It is necessary to go much further. To build a brand with purpose, you must have a deep and clear understanding of what the brand represents, its values, its vision, it’s pillars, and the ideals of those who are responsible for it. You must start asking yourself: why does it exist? And the answer must not go related to money or to gaining market share. For example, Tesla’s why is “To accelerate the world’s transition to sustainable energy”.
In the example above, it is clear that the answer must be sincere and in-depth. The answer to Tesla’s “why” is not to build electric cars that help the environment. And neither is to be a leading company in electric vehicle propulsion components, solar roofs, and home batteries.
Other thoughtful questions to ask are: what is the impact we seek to make on society, and what values and/or beliefs drive decision making?
These are easy questions with hard answers. That is where it all begins. This is the starting point as a process of discovery and definition in order to create a “Meaningful Brand”. It means a brand that has found the right path, that has a solid foundation on which to build a sincere narrative and act on it.
In a global analytics study by Havas Media Group, which included an analysis of more than 300,000 people and more than 1,500 brands from 15 industries in 33 countries, there are very interesting findings on measuring the impact of purposeful brands.
It can be evidenced that significant brands, those with an active purpose, outperformed in the last 10 years by 206% with respect to the perception of their value.
It is also evident that brands with an established and clear purpose increased their KPI’s by 137% compared to brands that are in the market without a meaning related to an intention beyond just doing business.
In addition, there is an alarming fact that says that people would not care if 77% of the brands disappear from the market. This confirms that there are more brands that make “noise with their purpose” than those that are truly generating impact with it.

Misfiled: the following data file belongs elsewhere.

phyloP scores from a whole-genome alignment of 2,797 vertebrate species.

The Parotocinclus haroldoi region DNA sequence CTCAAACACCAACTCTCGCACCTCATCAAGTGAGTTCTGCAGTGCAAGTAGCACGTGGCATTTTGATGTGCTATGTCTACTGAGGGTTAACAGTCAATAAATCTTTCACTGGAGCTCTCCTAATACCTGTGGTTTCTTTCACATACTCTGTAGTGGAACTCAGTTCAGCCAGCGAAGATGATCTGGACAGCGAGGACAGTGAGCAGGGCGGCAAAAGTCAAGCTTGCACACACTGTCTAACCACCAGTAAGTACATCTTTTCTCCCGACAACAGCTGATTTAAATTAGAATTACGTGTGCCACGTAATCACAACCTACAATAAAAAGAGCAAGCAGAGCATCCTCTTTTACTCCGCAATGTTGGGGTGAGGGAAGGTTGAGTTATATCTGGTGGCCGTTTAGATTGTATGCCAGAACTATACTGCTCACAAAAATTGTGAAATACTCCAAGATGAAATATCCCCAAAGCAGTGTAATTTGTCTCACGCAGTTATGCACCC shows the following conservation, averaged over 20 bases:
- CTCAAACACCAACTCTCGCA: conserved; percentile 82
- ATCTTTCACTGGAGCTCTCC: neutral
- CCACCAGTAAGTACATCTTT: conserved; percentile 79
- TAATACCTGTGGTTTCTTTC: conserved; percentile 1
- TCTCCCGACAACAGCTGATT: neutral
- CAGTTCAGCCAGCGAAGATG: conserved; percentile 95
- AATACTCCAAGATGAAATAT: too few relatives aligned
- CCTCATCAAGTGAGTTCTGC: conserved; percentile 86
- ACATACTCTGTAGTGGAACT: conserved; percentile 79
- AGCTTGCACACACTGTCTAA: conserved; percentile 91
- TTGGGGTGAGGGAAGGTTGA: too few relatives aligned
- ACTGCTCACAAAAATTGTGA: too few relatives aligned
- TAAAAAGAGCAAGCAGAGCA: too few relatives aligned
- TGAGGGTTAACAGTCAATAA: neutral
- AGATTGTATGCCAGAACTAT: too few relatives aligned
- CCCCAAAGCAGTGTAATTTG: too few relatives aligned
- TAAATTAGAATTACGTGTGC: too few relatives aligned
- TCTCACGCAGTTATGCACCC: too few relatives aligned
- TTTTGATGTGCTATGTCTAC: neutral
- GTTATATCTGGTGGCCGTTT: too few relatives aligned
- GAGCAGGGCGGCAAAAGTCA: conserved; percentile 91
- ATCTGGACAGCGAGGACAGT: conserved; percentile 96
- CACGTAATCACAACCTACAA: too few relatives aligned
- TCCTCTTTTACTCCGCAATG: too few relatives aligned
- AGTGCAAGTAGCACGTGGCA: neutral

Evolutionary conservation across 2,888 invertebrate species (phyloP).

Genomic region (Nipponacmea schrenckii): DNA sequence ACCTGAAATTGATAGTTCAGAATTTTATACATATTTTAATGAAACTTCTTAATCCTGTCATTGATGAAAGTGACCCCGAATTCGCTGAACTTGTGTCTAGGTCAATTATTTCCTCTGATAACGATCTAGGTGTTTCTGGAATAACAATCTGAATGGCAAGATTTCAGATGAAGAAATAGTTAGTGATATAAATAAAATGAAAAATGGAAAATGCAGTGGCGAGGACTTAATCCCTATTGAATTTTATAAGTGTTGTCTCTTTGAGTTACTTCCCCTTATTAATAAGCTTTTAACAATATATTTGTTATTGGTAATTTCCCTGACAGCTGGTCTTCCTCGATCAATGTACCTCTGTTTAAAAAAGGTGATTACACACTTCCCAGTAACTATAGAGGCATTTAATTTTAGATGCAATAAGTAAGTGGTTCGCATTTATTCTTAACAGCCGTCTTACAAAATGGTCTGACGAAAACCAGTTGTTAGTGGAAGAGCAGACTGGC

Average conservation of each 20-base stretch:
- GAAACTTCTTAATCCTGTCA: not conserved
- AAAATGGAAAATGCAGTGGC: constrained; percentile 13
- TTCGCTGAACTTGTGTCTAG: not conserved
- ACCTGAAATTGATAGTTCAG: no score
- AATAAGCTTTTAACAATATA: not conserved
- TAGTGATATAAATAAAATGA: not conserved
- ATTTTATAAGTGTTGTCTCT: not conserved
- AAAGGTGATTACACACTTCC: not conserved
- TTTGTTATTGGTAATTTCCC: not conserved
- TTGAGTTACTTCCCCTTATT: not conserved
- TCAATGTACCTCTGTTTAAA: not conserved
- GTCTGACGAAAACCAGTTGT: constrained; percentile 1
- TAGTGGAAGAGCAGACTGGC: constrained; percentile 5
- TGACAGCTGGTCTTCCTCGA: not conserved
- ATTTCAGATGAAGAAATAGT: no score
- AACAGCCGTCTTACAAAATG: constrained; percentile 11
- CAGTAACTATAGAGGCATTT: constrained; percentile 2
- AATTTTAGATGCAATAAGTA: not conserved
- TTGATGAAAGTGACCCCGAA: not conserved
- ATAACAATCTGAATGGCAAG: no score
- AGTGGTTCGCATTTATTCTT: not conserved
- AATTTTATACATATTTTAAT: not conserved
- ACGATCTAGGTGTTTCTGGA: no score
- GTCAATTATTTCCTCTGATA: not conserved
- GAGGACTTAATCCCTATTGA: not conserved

However, it is relevant to note that having the right purpose and putting it into practice is equally important. You have to communicate it, but the challenge is to do it organically, so that it feels real. The key is how the purpose is used within the brand story, or storytelling as it is commonly called in the media.
What is the real end goal of the purpose?
For some companies, the ultimate goal is to become a more attractive option for their audiences to grow the business. Surely, thinking this way won’t get them very far. Sooner or later the truth will come out. For those that truly believe in their potential, it is to create a business that lives and breathes on inspiration, on innovation and on generating positive change.
That’s why, it’s important to take it beyond the paper. It has to be communicated, not only externally, but also within the company, and it is important to do it in a clear and coherent way. Then, you must align it with operations. Business practices must be focused on the actions defined. Finally, it is necessary to measure it, to see what impact it is having on the business, on people, on the product or service and on the market.
Be true to what you believe in
As we said earlier, the idea of purpose-driven brands came about because brands decided to listen to what their audiences wanted and became proactive by siding with their needs and beliefs.
For these reasons, today it is not enough to be very good at what you do as a company, or to be a leader at any cost. You need to get to the heart of consumers and empathize with their way of thinking, interacting, and behaving in the world.
If you feel, after reading this blog, that it is imperative for your company to determine a philosophy that revolves around the reason for its existence, rely on Interfaz. We have a proven methodology to show you how defining and implementing your purpose will set you apart from your competition. Remember that a company with a clear purpose will have a greater chance of exponential growth and development.